Hailing from Los Angeles, CA, Miguel Pichardo’s artwork has an incredibly unique, psychedelic blend of surrealism, abstraction and Gonzo-style artwork, which span across a tremendous breadth of style. Miguel and I first got in contact with each other over a year ago when I wrote my first article on him, and since then, his body of work has grown tremendously. In addition to talking about his recent developments in art, Miguel and I talked about his own growth as an artist over the last year, and the influence spirituality has had on Miguel and his art.
Since the last time we spoke, over a year ago, Miguel’s artwork has been getting more and more attention, including a restaurant and cafes his art has been featured in, including the Jesus Wall Brewery Artwalk in LA, and a number of projects and galleries he’s been involved with. Notably, Miguel has been working with Puzzle Crazy, a puzzle-making company who has been turning some of Miguel’s artwork into puzzles, and Miguel’s art was put into in the Pacha Moma Art Museum as a permanent installation.
For any major art lovers reading this, Pacha Moma is an insanely cool museum that features some incredibly talented and imaginative artists (so it’s no surprise Miguel has been featured here). I’ll post links to them, as well as links to Puzzle Crazy, at the end of the article.
Another major aspect to Miguel’s artwork is his focus over the last year on being able to connect more with his art and art process on a more intuitive level.
“Currently what I been doing with my work is that I’ve been practicing letting ‘the flow’ take over and kinda in a way let it create itself. I’ve found so much pleasure and satisfaction through that technique. I’ve gotten countless commission offers, but I turned them all down for the reason that I am focusing my time on creating what I enjoy. 2019 was a very magical year for me, if you will. I learned a lot about myself, as well as directing myself where I want to be. So yes, the goal for the future to me is becoming more clear.
“[…] I used to do it and it would take me hours to get in that zone. And now that I understand better that ‘zone’ I can tap into it faster. Some people also call it the ‘flow zone’ like you become fluent with your craft. Which create real master pieces. I believe.”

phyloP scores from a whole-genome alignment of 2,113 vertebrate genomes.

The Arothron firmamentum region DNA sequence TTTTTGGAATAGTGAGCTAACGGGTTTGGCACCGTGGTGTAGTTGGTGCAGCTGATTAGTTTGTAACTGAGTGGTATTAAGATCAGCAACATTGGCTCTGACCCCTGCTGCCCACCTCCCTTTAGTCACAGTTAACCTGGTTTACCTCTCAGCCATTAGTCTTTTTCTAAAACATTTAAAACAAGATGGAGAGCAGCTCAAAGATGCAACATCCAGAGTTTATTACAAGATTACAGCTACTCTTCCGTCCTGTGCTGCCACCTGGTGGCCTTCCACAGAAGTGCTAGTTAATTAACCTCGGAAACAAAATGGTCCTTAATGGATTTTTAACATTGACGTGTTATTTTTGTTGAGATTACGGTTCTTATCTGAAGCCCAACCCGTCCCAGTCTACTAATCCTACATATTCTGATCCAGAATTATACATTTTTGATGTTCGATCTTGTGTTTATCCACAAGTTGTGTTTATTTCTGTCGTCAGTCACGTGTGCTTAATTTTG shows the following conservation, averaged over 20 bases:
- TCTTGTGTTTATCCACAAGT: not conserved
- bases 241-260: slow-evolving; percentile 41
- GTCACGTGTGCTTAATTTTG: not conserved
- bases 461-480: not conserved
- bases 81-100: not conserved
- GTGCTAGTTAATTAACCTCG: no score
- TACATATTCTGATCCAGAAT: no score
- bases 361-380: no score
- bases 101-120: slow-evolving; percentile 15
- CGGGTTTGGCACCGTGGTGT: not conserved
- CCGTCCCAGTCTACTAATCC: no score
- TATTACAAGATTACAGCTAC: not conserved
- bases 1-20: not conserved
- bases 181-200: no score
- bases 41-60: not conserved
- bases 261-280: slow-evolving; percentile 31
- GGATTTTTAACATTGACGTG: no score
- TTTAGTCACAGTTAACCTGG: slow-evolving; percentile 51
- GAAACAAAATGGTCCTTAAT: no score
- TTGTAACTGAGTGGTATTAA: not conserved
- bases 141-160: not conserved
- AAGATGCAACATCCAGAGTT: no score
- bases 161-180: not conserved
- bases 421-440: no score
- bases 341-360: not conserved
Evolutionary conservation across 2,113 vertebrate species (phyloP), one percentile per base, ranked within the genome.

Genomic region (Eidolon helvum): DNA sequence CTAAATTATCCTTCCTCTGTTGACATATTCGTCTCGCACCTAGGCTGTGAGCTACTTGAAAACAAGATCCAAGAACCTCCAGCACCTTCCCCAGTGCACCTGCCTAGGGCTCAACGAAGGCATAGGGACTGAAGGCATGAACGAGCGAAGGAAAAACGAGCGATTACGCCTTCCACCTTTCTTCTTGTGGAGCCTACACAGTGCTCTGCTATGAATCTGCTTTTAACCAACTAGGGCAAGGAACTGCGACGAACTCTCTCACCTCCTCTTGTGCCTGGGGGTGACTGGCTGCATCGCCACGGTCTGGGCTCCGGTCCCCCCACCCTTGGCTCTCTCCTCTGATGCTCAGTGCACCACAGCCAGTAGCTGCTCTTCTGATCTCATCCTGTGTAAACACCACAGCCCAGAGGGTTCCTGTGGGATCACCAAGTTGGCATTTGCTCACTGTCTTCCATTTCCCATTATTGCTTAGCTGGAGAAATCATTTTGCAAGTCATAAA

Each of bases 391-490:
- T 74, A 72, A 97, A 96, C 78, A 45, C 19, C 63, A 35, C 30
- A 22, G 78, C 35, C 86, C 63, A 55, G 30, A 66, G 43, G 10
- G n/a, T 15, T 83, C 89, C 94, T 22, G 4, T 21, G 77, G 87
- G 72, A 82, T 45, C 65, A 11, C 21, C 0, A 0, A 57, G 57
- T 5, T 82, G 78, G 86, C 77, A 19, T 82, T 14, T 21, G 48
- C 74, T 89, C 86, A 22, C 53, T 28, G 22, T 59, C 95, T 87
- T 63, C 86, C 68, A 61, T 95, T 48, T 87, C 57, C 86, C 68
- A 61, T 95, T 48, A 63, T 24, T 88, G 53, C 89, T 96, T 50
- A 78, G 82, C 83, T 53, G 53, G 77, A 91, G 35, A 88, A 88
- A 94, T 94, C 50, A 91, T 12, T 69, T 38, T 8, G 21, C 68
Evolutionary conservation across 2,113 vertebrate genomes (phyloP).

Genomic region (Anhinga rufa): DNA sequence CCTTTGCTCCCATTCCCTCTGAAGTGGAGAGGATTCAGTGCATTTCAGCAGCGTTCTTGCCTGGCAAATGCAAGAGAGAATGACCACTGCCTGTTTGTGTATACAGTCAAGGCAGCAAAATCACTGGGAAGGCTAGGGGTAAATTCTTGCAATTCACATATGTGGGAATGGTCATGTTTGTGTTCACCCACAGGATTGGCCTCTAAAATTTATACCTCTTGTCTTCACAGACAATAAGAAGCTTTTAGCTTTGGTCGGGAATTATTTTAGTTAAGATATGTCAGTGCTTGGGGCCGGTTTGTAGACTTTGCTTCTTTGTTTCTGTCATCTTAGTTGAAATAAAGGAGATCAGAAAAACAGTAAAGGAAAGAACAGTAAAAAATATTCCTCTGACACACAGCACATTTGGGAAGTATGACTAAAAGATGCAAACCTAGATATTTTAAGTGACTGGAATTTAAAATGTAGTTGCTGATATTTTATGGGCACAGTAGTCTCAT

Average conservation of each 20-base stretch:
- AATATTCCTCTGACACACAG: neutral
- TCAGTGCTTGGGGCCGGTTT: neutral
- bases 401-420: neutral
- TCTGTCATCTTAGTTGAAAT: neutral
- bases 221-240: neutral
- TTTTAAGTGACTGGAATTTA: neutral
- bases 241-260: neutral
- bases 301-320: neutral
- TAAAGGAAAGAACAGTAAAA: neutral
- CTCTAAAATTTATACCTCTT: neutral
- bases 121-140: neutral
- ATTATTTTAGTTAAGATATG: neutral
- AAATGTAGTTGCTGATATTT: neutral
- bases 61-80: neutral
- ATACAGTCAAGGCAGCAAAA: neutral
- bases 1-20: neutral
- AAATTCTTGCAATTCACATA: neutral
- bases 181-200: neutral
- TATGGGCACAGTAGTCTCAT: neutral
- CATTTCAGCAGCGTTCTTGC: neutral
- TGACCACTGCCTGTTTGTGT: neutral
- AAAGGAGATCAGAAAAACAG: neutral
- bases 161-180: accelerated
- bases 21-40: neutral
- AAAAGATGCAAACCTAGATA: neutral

This style of creating art becomes especially impressive when you take into consideration the amount of detail in each piece. The ideas seem to be pouring out of Miguel’s head onto his canvas.
I think one piece that epitomizes this improvisational style is Miguel’s painting, “Jazz”. Named after one of the most improvisational and wildly flowing styles of music, “Jazz” zig-zags, twists, curls and loops across the canvas like a vision of controlled chaos. There’s somehow both a precision and a wildness to this painting. Miguel talked a bit about “Jazz” with me:
“I love this one for its simple yet powerful composition. What this piece represents to me is just the vibe of jazz the motion the rhythm the emotion of it. This piece brought back memories of my buddie Grover who has passed away. When I was a kid, he would express to me how much he loved bebop. As I was creating this piece I had him in mind as well. At the time I was have trouble with pricing my work. I finally stuck with a price and the piece sold for the price of $2000 which for me was a sign to have faith in my gut feelings or my intuition.”
While Miguel’s style can vary quite a bit from piece to piece, in general, this wild energy of controlled chaos is practically a staple in Miguel’s artwork. Some of them seem almost alive with movement and personality.